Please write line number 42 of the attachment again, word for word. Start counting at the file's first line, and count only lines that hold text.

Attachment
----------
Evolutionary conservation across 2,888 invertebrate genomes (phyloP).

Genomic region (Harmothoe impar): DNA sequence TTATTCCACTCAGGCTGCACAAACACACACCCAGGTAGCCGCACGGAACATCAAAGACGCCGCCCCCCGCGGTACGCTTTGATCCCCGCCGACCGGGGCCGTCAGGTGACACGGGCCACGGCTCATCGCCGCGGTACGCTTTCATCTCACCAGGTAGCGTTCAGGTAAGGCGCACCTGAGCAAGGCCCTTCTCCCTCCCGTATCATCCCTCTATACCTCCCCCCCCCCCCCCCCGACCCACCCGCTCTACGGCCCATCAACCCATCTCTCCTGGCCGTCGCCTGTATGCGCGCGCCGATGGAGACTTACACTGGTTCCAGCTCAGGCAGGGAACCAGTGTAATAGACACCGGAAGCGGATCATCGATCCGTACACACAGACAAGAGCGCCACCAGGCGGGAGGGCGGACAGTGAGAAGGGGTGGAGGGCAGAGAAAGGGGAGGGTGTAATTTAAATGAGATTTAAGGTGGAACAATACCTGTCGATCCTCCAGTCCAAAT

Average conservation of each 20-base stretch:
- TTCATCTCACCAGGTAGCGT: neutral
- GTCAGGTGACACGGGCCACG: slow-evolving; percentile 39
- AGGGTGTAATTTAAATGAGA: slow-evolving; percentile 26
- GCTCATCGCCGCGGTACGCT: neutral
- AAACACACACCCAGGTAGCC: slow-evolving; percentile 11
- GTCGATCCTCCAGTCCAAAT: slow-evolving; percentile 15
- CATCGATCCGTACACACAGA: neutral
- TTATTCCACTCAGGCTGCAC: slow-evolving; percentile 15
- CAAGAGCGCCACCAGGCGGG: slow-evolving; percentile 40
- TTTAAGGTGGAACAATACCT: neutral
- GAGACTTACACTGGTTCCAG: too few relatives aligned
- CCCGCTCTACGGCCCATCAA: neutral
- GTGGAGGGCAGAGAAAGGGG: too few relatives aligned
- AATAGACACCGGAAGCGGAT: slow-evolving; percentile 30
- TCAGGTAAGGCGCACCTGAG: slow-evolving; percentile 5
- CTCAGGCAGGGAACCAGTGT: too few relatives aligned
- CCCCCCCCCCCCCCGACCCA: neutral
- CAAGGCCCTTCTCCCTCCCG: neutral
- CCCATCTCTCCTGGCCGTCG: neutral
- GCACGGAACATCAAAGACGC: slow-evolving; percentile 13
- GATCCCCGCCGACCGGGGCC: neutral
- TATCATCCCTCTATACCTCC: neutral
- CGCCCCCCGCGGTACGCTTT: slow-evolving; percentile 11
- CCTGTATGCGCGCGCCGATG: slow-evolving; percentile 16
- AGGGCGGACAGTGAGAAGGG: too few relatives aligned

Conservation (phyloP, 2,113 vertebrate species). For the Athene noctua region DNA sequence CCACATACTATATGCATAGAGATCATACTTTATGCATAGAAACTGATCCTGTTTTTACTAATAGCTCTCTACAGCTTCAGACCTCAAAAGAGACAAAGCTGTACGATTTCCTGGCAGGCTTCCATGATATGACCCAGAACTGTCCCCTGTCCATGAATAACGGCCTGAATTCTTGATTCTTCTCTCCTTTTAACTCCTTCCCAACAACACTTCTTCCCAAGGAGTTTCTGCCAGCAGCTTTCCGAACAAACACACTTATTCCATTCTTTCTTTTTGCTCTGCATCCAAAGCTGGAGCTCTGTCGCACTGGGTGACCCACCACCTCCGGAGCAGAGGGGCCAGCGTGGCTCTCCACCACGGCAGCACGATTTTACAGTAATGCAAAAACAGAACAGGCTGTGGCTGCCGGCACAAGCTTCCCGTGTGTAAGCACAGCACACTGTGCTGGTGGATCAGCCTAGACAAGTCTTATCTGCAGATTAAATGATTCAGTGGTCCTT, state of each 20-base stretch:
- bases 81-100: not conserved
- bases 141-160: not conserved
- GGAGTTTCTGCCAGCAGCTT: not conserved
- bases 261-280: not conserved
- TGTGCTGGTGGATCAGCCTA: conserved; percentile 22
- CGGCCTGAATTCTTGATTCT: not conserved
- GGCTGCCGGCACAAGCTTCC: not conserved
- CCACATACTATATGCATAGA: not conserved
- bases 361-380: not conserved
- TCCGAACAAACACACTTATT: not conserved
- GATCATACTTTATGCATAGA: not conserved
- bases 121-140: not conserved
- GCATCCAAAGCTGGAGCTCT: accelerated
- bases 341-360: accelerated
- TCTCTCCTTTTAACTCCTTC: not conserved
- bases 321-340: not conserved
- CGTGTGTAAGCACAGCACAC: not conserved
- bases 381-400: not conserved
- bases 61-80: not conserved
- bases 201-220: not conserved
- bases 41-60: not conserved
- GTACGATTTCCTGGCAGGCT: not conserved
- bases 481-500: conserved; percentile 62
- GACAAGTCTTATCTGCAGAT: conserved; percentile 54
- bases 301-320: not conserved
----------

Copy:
- GCATCCAAAGCTGGAGCTCT: accelerated